By Charles Recknagel,
A Turkish police investigation into an alleged multimillion-dollar
gold-buying scheme involving Iran is creating a major political crisis for Prime
Minister Recep Tayyip Erdogan.
Turkish Prime Minister Recep Tayyip Erdogan has had a trying year.
The complicated affair has seen Erdogan this week accuse police officials of
launching a "dirty operation" against his government as they have targeted the
sons of three cabinet members along with some 80 other businesspeople and
bureaucrats in the bribery and fraud investigation.
At the same time, Erdogan has hinted that those who launched the investigation
belong to an organization seeking to tarnish his government and "become a state
within a state."
Erdogan has not named the organization but used references that make it clear to
Turkish listeners that he is accusing the followers of Fethullah Gulen, an
influential Muslim cleric who lives in the United States.
Barcin Yinanc, who reports on politics for "Hurriyet Daily News" in Istanbul,
says that "this is not the first time" that Erdogan has accused Gulen's
followers -- who have acquired influential positions within the judiciary and
police force -- of having their own agenda.
'Clean Hands' Dirtied
The battle over the corruption investigation pits police investigators and some
prosecutors directly against members of Erdogan's inner circle of ministers.
As the investigators have searched the homes of suspects, they have leaked to
the press details of what they find. Some of the most sensational reported
discoveries were shoe boxes stuffed with $4.5 million in cash in the home of the
chief executive of state-run Halkbank and a money-counting machine and piles of
cash in the bedroom of one government minister's son.
Press reports say that the investigation focuses on corruption related to
payments by Turkey for imported Iranian oil and natural gas being converted from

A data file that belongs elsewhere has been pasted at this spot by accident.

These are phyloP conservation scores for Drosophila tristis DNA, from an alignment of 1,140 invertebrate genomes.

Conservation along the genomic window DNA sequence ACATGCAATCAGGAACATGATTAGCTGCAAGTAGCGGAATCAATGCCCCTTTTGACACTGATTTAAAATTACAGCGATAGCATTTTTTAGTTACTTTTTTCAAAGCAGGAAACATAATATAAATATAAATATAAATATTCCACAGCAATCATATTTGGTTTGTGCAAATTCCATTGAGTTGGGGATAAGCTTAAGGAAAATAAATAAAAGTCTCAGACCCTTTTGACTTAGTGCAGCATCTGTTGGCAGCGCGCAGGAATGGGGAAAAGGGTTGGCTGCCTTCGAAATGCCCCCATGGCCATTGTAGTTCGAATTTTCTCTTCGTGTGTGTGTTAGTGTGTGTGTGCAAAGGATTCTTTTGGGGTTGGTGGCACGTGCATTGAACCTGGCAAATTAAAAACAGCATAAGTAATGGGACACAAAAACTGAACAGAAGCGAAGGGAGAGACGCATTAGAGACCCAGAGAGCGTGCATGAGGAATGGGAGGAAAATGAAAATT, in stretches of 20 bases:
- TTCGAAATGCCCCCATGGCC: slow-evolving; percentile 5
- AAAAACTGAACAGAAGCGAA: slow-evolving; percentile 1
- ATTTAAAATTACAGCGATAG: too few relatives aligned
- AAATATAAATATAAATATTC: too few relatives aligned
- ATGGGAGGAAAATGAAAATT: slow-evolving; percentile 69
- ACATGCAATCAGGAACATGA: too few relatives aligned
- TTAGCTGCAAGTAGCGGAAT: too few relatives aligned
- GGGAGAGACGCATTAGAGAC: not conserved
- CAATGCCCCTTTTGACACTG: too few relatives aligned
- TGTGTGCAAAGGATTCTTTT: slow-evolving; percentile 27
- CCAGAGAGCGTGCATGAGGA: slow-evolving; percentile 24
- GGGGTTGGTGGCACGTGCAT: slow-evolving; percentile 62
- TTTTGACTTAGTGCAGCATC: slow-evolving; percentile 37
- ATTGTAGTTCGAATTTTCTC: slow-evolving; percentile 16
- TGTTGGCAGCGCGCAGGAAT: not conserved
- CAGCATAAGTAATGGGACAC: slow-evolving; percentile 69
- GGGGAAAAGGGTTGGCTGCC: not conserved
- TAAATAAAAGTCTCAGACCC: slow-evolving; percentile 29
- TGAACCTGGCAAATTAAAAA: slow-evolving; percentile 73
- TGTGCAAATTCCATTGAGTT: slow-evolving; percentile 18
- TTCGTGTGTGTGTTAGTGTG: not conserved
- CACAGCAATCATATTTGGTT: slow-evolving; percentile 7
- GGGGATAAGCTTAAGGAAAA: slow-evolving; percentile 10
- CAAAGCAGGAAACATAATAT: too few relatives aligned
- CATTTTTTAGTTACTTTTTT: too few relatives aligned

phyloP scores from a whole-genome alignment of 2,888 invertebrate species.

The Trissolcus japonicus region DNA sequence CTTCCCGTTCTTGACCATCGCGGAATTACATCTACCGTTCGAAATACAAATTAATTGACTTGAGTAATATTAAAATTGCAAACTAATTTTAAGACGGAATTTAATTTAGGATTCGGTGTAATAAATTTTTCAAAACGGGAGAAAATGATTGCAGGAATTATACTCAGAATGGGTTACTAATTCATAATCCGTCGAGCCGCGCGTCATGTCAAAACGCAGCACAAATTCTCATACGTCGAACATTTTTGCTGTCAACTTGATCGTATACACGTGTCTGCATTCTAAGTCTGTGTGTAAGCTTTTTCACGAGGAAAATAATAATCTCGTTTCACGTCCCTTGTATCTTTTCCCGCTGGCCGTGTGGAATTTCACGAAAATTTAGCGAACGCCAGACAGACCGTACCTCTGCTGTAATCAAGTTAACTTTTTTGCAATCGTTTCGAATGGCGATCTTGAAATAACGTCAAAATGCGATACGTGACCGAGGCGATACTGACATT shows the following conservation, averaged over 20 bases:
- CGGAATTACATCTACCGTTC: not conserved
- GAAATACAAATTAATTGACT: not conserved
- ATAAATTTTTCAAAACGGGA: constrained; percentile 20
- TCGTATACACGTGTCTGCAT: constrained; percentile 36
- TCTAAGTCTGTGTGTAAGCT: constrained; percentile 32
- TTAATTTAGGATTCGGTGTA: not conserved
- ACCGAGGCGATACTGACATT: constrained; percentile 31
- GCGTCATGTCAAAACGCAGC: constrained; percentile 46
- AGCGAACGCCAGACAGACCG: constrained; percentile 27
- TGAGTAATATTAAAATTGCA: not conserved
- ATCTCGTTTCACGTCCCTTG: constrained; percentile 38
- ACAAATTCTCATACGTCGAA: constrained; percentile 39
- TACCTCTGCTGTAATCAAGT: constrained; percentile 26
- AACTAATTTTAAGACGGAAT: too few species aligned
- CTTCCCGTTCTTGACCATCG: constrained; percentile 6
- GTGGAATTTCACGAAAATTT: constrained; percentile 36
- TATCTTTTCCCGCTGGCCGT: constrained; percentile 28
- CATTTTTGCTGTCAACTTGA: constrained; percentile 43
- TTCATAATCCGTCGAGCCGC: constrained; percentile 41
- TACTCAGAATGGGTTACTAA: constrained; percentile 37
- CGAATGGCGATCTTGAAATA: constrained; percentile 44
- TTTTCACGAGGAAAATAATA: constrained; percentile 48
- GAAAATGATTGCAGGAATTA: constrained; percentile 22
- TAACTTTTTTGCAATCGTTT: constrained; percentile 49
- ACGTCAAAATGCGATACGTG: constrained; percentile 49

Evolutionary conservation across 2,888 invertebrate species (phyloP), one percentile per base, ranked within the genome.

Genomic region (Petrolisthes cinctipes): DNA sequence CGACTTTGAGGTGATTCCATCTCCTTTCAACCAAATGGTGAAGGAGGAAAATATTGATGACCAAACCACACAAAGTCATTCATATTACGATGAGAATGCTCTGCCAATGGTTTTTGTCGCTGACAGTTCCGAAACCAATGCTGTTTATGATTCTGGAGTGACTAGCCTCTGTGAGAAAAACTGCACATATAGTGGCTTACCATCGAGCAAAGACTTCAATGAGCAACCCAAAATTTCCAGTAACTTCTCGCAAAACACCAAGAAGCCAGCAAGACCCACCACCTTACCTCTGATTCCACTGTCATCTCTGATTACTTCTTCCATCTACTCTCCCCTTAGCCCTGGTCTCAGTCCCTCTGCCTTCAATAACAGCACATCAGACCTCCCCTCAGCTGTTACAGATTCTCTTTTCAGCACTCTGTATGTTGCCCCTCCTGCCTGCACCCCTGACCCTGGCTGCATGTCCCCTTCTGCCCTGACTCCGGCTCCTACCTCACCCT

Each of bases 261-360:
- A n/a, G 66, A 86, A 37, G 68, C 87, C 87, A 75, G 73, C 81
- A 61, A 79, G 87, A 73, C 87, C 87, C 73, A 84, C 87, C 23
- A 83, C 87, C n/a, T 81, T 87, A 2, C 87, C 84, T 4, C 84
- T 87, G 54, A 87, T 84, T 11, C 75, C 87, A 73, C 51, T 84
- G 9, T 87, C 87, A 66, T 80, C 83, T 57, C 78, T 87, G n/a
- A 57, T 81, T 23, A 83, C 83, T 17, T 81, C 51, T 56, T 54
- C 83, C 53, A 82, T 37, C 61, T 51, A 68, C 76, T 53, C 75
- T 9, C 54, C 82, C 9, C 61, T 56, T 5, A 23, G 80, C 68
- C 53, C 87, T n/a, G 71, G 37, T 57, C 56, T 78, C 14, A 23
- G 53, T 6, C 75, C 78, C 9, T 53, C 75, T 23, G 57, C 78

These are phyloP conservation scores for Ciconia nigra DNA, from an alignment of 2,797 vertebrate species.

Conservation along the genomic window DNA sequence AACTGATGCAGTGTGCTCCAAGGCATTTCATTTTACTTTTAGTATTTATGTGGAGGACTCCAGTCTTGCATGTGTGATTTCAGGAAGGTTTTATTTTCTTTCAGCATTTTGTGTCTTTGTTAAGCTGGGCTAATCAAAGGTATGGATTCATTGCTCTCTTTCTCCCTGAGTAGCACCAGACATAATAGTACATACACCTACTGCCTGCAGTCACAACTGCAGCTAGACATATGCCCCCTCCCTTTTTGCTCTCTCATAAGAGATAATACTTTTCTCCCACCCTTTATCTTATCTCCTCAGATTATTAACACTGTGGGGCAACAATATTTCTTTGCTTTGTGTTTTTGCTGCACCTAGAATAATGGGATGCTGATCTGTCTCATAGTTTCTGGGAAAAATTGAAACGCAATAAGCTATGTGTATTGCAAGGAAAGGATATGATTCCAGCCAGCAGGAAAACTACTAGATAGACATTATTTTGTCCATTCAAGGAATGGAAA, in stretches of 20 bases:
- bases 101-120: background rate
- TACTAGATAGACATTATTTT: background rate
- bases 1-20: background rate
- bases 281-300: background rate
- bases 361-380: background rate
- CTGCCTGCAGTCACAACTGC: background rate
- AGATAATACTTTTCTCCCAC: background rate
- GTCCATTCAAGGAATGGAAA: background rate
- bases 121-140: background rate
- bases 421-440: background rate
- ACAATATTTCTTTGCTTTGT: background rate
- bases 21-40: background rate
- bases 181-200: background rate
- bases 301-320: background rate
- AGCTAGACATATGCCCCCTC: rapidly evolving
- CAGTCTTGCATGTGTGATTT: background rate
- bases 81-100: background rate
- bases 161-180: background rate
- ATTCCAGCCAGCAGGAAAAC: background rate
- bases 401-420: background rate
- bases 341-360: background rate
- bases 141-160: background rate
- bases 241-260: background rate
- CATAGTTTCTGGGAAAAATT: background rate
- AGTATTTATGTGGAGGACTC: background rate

cash into gold that is delivered to Iran via Dubai.
Who within the Turkish government might be involved in the money laundering and
whether the Iranian government is also involved is not known, but a key suspect
in the corruption case is an Iranian businessman in Turkey, Reza Zarrab, who is
married to a Turkish pop star and who has extensive contacts in both countries.
Turkey imports Iranian energy resources despite international sanctions on Iran
because it says it needs the oil and gas for its economy. Ankara officially pays
for the imports with Turkish lira, since sanctions prevent it from paying in
dollars or euros. However, news reports say that Iranians are then using those
lira, held in Halkbank accounts, to buy gold in Turkey, and couriers then carry
bullion worth millions of dollars in hand luggage to Dubai, where it can be sold
for foreign currency or shipped to Iran.
The case has implications beyond Turkey and Iran because U.S. officials have
sought to prevent Turkish gold exports from providing a financial lifeline to
Tehran, which has been largely frozen out of the global banking system by
Western sanctions over its nuclear program. The gold-buying scheme also would
contravene U.S. sanctions on Tehran that forbid the export of precious metals to
In response to the widening scandal, the government has hit back hard by
removing six senior police officials from their jobs, including Istanbul police
chief Huseyin Capkin on December 19. Erdogan has also announced he will
personally appoint two prosecutors to help oversee the investigation, creating
press speculation that may seek to suppress it altogether.